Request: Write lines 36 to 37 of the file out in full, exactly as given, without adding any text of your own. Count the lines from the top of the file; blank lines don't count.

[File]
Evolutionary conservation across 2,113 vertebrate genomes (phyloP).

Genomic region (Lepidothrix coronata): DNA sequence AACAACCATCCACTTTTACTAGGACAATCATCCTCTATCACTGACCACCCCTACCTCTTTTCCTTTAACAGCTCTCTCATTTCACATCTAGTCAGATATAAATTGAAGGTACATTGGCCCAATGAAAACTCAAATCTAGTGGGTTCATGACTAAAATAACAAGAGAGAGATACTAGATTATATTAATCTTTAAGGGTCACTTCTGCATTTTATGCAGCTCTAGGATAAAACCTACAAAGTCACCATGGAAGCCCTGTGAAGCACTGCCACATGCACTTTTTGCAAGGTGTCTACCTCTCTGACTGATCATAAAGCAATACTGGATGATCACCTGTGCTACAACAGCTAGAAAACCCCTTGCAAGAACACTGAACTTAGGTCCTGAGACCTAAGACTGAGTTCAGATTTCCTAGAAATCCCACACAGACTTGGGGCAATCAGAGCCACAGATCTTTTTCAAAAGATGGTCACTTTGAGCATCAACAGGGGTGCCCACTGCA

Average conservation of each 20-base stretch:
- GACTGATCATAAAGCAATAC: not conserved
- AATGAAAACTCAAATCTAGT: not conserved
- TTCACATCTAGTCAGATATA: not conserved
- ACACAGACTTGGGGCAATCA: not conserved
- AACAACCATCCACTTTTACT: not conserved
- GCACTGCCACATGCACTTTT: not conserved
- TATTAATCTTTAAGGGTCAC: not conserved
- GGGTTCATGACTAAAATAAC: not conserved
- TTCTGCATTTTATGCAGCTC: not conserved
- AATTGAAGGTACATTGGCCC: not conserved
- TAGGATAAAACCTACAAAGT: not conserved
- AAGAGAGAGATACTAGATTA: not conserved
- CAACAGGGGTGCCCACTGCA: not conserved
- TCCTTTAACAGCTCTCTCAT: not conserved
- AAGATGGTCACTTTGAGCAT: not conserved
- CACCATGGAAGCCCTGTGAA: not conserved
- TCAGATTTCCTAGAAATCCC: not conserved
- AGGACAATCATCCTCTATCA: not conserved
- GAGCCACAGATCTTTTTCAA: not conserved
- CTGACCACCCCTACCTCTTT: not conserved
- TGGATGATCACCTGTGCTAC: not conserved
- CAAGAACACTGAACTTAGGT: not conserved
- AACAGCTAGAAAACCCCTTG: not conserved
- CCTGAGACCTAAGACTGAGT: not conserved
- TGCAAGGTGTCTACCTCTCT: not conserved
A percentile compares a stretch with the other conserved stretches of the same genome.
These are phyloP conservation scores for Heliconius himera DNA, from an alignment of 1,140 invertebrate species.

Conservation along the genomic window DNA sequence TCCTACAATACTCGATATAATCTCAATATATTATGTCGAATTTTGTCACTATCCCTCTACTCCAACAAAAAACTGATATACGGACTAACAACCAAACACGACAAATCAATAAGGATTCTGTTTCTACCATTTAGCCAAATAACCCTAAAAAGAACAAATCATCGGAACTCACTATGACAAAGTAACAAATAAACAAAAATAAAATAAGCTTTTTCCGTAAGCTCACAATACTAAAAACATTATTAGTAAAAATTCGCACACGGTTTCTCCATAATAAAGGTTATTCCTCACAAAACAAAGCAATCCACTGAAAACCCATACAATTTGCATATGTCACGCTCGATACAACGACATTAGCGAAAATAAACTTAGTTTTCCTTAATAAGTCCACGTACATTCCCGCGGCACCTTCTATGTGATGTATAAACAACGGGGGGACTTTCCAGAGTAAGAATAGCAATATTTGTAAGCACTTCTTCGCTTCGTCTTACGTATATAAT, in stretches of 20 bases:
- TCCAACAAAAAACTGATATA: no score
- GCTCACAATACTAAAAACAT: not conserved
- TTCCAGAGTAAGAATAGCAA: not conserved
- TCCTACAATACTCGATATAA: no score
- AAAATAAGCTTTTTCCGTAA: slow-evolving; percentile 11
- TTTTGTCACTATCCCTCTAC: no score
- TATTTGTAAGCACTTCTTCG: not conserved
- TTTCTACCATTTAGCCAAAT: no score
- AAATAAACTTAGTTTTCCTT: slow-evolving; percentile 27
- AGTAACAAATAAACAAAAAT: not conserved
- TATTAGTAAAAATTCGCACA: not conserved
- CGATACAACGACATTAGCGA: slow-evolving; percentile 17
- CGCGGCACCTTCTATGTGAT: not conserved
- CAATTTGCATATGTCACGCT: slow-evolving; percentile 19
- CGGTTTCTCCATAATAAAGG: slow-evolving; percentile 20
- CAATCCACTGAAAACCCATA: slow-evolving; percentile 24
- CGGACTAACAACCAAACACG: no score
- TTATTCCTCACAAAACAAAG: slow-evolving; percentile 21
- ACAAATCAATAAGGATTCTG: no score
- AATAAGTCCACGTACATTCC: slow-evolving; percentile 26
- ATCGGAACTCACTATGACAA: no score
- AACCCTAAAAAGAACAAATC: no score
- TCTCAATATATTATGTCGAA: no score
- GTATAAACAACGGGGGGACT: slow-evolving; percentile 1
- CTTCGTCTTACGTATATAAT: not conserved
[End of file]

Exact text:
- AAAATAAGCTTTTTCCGTAA: slow-evolving; percentile 11
- TTTTGTCACTATCCCTCTAC: no score